I'm in good company.

Edward Hopper House Art Center in Nyack, NY will show an intimate collection of my paintings of the interior of Hopper's Cape Cod studio March 31- July1, 2012. There's an opening reception Saturday, March 31 from  5 -7 p.m. At 7:00 p.m. I'm presenting an illustrated slide talk Three Things You Didn't Know About Edward Hopper. Everyone is welcome.

Friday, March 9, 2012

Unlearning a Bad Lesson from the Past

Searching through my flat file drawers for another drawing this week, I ran across an early drawing I made, Edward Hopper's Kitchen, vine charcoal, 8 x 10", 2002. This is the tiny table and chairs Hopper sat at to eat his meals in his S.Truro, Massachusetts studio.  It's funny as Hopper was 6'5" tall and the idea of him squeezing his lanky frame into this tiny space makes me laugh. The kitchen is so small that to get this view I had to back up and set up my French easel in the adjoining bedroom. Hopper was a guy who put painting first, and when he designed his Cape Cod studio he lavishly devoted most of the space to his painting room. The rest of the studio makes you wonder if it wasn't designed as a doll house.

Long ago when I was just starting to learn to paint at Oberlin College, I shared a studio space with another student who was a year ahead of me. She was energetic and articulate and loved abstract expressionist painting. She insisted  "you have to discover the painting with paint!" Planning ahead with a preparatory drawing she explained would drain the life out of the final painting. This sounded good to me (though the fact I hadn't yet done the hard work of learning to draw might have made her argument one I wanted to believe). Anyway for many years I soldiered on with my painting without ever a hint of a preparatory drawing. I wasn't going to let drawing make me too conservative.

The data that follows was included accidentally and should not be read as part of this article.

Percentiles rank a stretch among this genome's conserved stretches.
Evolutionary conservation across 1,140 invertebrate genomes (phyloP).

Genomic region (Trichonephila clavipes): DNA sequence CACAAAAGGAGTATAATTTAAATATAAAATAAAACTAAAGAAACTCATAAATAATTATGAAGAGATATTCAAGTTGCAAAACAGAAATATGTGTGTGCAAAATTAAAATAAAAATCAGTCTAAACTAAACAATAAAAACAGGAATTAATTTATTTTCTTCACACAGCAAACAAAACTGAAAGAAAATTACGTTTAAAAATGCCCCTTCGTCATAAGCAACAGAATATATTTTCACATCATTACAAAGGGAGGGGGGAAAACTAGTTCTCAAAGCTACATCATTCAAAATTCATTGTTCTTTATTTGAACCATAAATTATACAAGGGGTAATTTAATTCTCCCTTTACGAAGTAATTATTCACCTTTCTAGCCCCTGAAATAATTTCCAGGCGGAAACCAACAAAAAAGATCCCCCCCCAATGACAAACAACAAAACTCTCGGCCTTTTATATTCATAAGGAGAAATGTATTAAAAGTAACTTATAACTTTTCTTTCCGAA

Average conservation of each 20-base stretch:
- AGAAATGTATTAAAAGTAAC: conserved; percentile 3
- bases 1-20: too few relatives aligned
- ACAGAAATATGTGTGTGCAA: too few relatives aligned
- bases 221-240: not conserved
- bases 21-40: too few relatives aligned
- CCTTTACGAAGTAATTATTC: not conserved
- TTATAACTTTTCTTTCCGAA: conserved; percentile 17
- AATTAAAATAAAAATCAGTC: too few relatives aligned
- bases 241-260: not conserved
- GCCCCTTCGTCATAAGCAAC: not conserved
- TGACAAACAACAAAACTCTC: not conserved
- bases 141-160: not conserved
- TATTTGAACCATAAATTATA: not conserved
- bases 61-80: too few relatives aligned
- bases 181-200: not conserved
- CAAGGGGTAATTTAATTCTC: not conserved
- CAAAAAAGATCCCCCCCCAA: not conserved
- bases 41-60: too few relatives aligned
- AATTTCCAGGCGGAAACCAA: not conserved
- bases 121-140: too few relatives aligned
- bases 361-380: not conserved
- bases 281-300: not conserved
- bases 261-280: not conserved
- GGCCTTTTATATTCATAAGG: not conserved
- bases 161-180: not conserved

Here is a new painting drying in my studio, Adirondack Forest, oil on panel, 10 x 7 1/2", 2012. It's based on the drawing below begun last fall on Lake Placid in the Adirondack Mountains in New York State. This vine charcoal drawing has been living in my studio ever since and I had been tuning it this way and that for several months until I was satisfied.

For many years I worked primarily outdoors. It was great. My work started and ended in oil paint. And the paintings I was making were pretty naturalistic- faithful to many of the lovely smaller details of what I was looking at. It worked well because I always chose my subjects only after much searching around. You have to be a connoisseur of possible sources.

But the wheel turns for all of us. I found myself wanting to put a little distance between myself and the original source. There is a remarkable power to the best of the natural world- it can dazzle us and we're smart to let it.

The problem is nature is too powerful- she can take you over as you're trying to paint her. I'm reminded sometimes of the reply of some famous mountain climber to the question of why he climbed some major peak- "because it was there." He was talking about mountains of course, but landscape painters always tackle huge and imposing spaces too. That's what moves us.

Nowadays I draw outdoors instead of paint. I find vine charcoal drawing lets me immerse myself in the drama of the natural world without getting lost in it. Partly it's that vine charcoal doesn't stick to the paper but smears and slides all over the place like you're on the world's slipperiest ice rink. It pushes you to think in terms of patches of tones  and gradations instead little lines describing details. And there's the act of translating the world of color into back and white. It sets up right away in your head the idea of eliminating most of what you're seeing before you.